And you leave with the lady.
I need your word of honor.
Your hostage, what is her name? Mistress Beauchamp is her name, a widow we encountered along the way.
We took her under our protection.
Your protection? I know the reputation of Highlanders, sir.
I must tell you, if she has been harmed, all agreements are void.
(GUNS CLICKING) (DOOR CREAKS AND RATTLES) You're a bad liar, Sassenach.
Go out there wi' that look on your face, they'll ken something's amiss.
(DOOR RATTLES) Well, how am I supposed to look? I dinna ken.
Less guilty.
Oh, perhaps you should faint, me lady.
Mm, den they they can't ask you question right away.
Off you go, son.
They'll most likely take you to the garrison in Hazelmere.
It's the nearest British outpost in the area.
They won't want a woman weighing 'em down any more than is absolutely necessary, so come on.
We'll make our way there, fetch you back.
All right.
We need to leave.
Now, you said it yerself.
You're a known man.
If they recognize Red Jamie, they won't honor the bargain they've struck, so He's right.
We will find each other.
Trust in that.
Come on.
Behold the Jacobite army.
That'll be enough, Lieutenant.
Is she all right? She's fainted from terror.
I charge you personally with the lady's protection, sir.
I urge you all, return to your homes! Resume your lives as peaceful, loyal subjects of the crown! Oh, aye.
I'll be glad to, as soon as the true king is wearing that crown.
Where am I? You're safe, ma'am.
You're under our protection now.
That's a relief.
Have you been harmed in any way? (METAL CLINKING) No.
No, I'm quite all right.
The lady says she's unharmed.
Yes, thank you, Lieutenant.
Mount up! (FOREBODING MUSIC) Thank you.
I'll look for a horse along the way.
You and Murtagh gather the rest of the men.
Head north.
Ye dinna need two to play shepherd.
He's right.
I'm coming with you.
No, you'll both help me best by seeing the men safe.
I'll meet ye in Keswick, once I've got Claire back.
You can order them.
Ye cannot order me.
We'll go and find her together.
You'll need help getting her out of the garrison.
If it canna be me, Murtagh will do well enough.
Godspeed, lad.
Bring our lass back safe.
RUPERT: Jamie.
When you find her, give her a wink for me, aye? (STIRRING FIDDLE MUSIC) CLAIRE: It didn't take long to lose my sense of direction as we rode through the night.
I knew I ought to be leaving some sort of sign for him to follow, but unfortunately, I was short of bread crumbs.
We'll stop for the night in Crich, Mrs.
The horses have gone as far as they can.
MAN: Mugs of beer all around, and your lady too.
Hey, we'll need food as well.
- Here you go, ma'am.
- Thank you.
(INDISTINCT CHATTER) MAN: Good, aye? MAN: (SPEAKS INDISTINCTLY) Dispatch has just arrived for you, sir.
(INDISTINCT CHATTER) You look like you could do with warming up.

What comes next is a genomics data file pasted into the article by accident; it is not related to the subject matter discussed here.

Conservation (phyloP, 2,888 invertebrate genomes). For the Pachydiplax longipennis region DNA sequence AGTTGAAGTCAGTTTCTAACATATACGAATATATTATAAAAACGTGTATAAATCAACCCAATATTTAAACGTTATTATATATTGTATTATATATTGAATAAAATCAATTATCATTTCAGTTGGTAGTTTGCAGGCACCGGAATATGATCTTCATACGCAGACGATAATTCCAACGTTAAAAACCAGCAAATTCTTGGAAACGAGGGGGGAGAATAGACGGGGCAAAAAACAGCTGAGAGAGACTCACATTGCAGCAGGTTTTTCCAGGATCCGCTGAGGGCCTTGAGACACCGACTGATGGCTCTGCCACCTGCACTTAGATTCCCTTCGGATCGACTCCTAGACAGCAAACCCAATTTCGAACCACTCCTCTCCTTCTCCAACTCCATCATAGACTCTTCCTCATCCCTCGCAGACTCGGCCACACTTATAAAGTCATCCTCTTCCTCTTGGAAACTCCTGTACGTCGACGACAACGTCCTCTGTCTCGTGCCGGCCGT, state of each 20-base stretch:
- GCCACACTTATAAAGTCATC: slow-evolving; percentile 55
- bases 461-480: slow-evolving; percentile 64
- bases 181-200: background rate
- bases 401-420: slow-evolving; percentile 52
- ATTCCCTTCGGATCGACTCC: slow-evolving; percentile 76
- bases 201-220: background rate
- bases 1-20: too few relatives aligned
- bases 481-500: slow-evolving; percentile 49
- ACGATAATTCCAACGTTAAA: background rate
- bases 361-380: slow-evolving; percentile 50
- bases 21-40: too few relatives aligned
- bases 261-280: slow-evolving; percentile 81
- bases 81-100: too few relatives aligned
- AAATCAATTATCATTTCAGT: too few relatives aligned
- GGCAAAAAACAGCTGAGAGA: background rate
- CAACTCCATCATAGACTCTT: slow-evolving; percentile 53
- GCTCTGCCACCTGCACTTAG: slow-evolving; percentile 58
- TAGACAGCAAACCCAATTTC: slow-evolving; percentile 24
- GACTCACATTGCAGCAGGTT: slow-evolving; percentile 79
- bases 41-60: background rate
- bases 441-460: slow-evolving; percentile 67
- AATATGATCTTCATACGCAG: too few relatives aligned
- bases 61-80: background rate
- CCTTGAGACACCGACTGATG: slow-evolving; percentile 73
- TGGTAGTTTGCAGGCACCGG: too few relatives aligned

It's time to go, madam.
Where's the captain? He received orders to proceed to Keswick, and he left during the night.
Don't worry.
Captain has said I was to escort you to Bellmont before we rejoin him.
Bellmont? Bellmont? But I thought we were going to the garrison at Hazelmere.
Fortunes of war.
Bellmont's closer and along the road to Keswick.
I wouldn't worry.
It's a big house owned by a rich Englishman.
He'll give you refuge, I'm sure.
(TENSE MUSIC) (GRUNTS) Ah! - Get away there.
- (GRUNTS) (GROANS) Lieutenant Barnes, really.
I'm shocked that a king's officer would behave in such an unchristian manner.
Ma'am, I thought he meant to do you harm.
Are you all right, sir? I apologize for the lieutenant's beastly behavior.
Here, let me help you up.
Jamie's looking for me at Hazelmere.
I still don't understand why we're going to Bellmont instead of Hazelmere.
BARNES: Captain's orders, ma'am, as I said.
Very well, then.
Bellmont it is.
(STIRRING MUSIC) MAN: Attention! (TENSE MUSIC) Who did you say lives here? (DOOR RATTLES AND CREAKS) Do I have the honor of addressing the Duke of Sandringham? (FOREBODING MUSIC) You do, indeed.
But the honor is all mine, Lieutenant.
I do so treasure any opportunity to aid one of the king's officers, especially in these difficult times.
How may I be of assistance to you? This is for you, Your Grace, from my commander.
He requests your courtesy in giving temporary shelter to Mrs.
Beauchamp, an English gentlewoman we rescued last night.
Oh! My dear Mrs.
Beauchamp, I should be delighted to offer you the hospitality of my humble home.
I thank you, Your Grace.
My commander will be most obliged.
Good day, ma'am.
(DOOR RATTLES AND THUDS) I need a drink and something to eat, and so do you, from your appearance.
Rescued, did he say? Rescued from what? Rabid bears? Highlanders.
Much the same thing.
You mentioned a drink? (HORSE NICKERS) I'll take the gray one.
You take the other.
So, now we're traitors, murderers, and horse thieves.
Tell me, does it ever occur to you that taking Claire to wife might not ha' been the wisest thing you ever did? - No.
- Hmm.
It doesn't.
And then they suddenly changed their minds and brought me here.
You have only the one servant, Your Grace? Well, I do still have my valet.
But, I'm afraid, things are a bit tight at the moment.
The cook is only here three days a week.
You've brightened my outlook considerably by being here.